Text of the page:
Some might judge the Bells’ offer as a better deal: between six million and 16 million bits of DSL data per second for an advertised price of $50 per month. Despite their complaints about the CLEC-favoring regulations, the Bells are quietly deploying many DSL lines. The number of DSL connections doubled in the second half of last year to two million lines, according to a FCC report released in August. But DSL connections still lag behind cable modems, which totaled 3.6 million, an increase of 57%, according to the report.

But if consumers ever decide to adopt DSL enmasse—regardless of whether the Bells or the CLECs are selling it—then cable companies can easily upgrade their networks to carry 16 megabits, or maybe 60 megabits, or even 160 megabits of two-way data per second for the same monthly price. They can do this because their coaxial cables now carry roughly 250 million bits of televised data per second. So far, they’ve only declared they will allocate six million of those 250 million bits for data—but they could allocate far more should they so wish.

Moreover, the various cable-TV companies’ natural monopolies, or sometimes duopolies, in each of the local cable-TV markets are safe from rivals, who would have to build an expensive network from scratch before they lure even one customer away from the existing incumbent, or perhaps the second-place DSL vendor. Satellite-TV rivals can’t provide easy two-way broadband yet. Wireless technology is not ready, and is sure to be slowed by local zoning boards’ worries about ugly antennas or scary radiation. Also, counties regulate the cable-TV companies with mutual back-scratching agreements in which the cable-TV companies turn profits in exchange for modest tax payments, plus the handover of a few TV channels to the local teachers’ monopoly and council meetings. These channels are made incomprehensible by the lack of a local C-SPAN that might feature explanations, debate, or critique from local activists, reporters, and political rivals.

This technological marketplace and political reality puts the cable-TV companies in the driver’s seat and leaves the Bells fighting for a distant second place against the CLECs (there is no third place worth having). The cable companies are reluctant to advertise their good prospects, and instead prefer to quietly stoke the unseemly fight between the Bells and the CLECs. Correspondingly, the Bells are frantically pointing the finger at the cable companies, which reply by shaking their heads in mock sadness as they urge the Bells to "do the right thing by the young and vulnerable CLECs."

The Bells and cable companies do most of their talking via advertisements in Washington, where a series of front groups (such as the Bells’ group, Connect USA) are buying ads for and against a broadband bill sponsored by local politicians—Rep. Bill Tauzin, and Rep. John Dingell, the senior Republican and Democrat, respectively, on the House Energy and Commerce Committee. The bill itself has lousy prospects, partly because of opposition from the CLECs and cable companies, but also because several key Senators are long-standing critics of the Bells. But the bill’s legislative future may not matter—during the one week where the bill made significant progress in the House of Representatives, the CLECs’ stock prices fell by $87 billion. (Consider for a moment the cost-effectiveness of the Bells’ lobbying, which wiped $87 billion from its enemies for perhaps $2 million in up-front lobbying costs.)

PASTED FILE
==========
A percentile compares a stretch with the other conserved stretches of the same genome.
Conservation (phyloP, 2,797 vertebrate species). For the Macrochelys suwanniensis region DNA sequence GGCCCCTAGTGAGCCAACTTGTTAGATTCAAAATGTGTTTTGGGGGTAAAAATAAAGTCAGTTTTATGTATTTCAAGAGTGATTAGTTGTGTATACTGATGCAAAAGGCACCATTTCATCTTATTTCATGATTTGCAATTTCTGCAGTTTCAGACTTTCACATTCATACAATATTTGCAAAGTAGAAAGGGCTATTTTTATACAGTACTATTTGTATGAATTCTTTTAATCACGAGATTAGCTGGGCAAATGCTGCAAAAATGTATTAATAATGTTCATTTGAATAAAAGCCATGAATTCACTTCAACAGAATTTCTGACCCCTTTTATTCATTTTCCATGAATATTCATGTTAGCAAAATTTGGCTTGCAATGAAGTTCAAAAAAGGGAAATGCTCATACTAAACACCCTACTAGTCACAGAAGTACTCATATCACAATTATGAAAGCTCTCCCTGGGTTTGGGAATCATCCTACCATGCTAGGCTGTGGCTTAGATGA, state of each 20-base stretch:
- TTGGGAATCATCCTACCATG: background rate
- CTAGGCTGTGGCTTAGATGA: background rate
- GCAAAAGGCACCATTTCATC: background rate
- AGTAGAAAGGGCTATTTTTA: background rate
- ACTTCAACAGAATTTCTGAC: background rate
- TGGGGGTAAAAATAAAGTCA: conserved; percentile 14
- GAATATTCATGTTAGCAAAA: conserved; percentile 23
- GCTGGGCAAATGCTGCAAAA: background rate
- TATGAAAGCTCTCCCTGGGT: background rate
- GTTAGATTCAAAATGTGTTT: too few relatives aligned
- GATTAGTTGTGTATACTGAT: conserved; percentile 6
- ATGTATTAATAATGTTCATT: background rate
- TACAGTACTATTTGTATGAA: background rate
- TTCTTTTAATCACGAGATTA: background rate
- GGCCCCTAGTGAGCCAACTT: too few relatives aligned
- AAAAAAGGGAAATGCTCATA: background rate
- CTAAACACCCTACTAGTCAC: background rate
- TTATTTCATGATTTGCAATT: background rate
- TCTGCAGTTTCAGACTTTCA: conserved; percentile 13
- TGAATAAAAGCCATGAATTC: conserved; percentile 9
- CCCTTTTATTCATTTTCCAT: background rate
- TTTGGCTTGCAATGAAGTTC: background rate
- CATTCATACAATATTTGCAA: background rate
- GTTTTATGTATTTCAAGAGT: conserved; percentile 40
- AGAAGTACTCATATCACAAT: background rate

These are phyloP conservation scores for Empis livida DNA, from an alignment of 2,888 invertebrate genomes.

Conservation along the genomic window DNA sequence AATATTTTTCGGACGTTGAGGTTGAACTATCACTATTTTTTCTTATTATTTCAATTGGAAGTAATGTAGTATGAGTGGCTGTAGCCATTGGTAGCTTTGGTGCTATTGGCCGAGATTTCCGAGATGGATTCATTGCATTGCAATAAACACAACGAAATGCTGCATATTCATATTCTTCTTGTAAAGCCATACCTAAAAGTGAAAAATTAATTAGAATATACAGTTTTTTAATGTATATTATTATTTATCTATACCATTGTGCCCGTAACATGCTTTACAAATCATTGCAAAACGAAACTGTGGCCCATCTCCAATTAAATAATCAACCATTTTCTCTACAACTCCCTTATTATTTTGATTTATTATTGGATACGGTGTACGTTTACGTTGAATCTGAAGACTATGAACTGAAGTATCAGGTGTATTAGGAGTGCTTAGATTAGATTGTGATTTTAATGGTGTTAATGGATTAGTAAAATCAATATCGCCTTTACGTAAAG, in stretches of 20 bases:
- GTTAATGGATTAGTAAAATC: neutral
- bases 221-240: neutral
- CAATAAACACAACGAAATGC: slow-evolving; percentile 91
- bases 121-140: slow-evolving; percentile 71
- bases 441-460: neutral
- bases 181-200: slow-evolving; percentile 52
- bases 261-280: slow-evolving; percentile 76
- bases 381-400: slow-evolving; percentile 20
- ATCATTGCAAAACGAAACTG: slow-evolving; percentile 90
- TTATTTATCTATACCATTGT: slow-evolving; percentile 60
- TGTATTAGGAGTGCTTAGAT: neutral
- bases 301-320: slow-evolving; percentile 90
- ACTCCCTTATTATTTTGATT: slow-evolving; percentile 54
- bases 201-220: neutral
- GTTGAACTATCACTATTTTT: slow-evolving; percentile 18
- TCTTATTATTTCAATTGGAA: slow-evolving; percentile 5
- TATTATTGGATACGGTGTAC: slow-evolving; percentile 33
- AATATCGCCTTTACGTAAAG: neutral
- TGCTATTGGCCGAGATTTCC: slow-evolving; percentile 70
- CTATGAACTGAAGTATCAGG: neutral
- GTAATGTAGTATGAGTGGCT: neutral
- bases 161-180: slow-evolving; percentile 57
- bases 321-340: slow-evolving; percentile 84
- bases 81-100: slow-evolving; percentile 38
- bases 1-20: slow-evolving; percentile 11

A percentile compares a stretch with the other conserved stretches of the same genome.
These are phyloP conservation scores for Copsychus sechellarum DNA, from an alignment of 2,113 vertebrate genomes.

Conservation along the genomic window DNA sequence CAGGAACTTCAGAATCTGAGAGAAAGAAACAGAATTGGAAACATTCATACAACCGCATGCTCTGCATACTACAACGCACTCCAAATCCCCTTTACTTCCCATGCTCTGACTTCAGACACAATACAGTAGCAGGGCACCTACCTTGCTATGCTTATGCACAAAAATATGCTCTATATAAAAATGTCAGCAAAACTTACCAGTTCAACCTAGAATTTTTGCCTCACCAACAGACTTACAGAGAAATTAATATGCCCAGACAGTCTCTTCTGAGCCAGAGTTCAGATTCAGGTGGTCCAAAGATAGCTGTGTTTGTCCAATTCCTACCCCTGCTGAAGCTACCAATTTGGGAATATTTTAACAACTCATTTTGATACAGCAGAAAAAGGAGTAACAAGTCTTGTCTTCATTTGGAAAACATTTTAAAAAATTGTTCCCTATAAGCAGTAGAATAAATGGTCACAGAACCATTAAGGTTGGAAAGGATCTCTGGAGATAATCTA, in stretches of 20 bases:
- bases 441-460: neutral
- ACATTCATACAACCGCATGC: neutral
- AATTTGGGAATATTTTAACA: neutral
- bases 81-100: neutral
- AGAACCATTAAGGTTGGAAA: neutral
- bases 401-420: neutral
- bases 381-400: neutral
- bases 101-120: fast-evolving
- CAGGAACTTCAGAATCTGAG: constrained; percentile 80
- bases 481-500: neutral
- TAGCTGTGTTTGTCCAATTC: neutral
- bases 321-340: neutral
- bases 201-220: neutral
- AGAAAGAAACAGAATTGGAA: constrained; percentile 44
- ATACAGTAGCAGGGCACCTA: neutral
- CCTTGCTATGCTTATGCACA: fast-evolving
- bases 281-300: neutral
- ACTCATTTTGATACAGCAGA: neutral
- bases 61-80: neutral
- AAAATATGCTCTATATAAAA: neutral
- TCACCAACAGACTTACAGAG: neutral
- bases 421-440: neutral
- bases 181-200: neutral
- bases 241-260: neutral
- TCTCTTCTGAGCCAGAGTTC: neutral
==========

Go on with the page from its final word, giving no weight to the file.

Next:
However, what matters more than the Tauzin-Dingell bill is the underlying marketplace, where the Bells are looking more and more likely to win … second place behind the cable companies, leaving the CLECs in third place, and thus facing bankruptcy. This is the reason investors are bailing out of the CLECs, not because a bill is making some lurching progress in the House.

When the smoke clears in a few years, the cable companies’ dominance of the broadband market will be obvious. It will be then that the federal government will shuffle into action, if only because politicians know it is good election-day move to demand cheap TV from the reviled cable companies. The cable companies can delay this day of reckoning, but when regulation is reimposed, the cable-TV companies will already have the market sewn up—and the Bells and surviving CLECs will be paralyzed. Perhaps Congress will cap their monthly cable fees at some profitable level while allowing them to protect their market shares and reap additional profits from deluxe services, data-collection and advertising, inside deals with particular merchants and movie studios, a percentage of sales from e-commerce, government services via the Internet, and who knows what else.

Maybe Congress will try to get at those side deals by passing an "open access" law to stop the cable companies from doing what they clearly want to do—use their control over the networks to push their preferred products and partners, while hurting their rivals. But to solve the "open access" issue, the government would have to reregulate the entire telecommunications industry, from sockets to software to side deals. If it actually does that, the feds will need a massive new bureaucracy … we’ll call it "Ma Cable."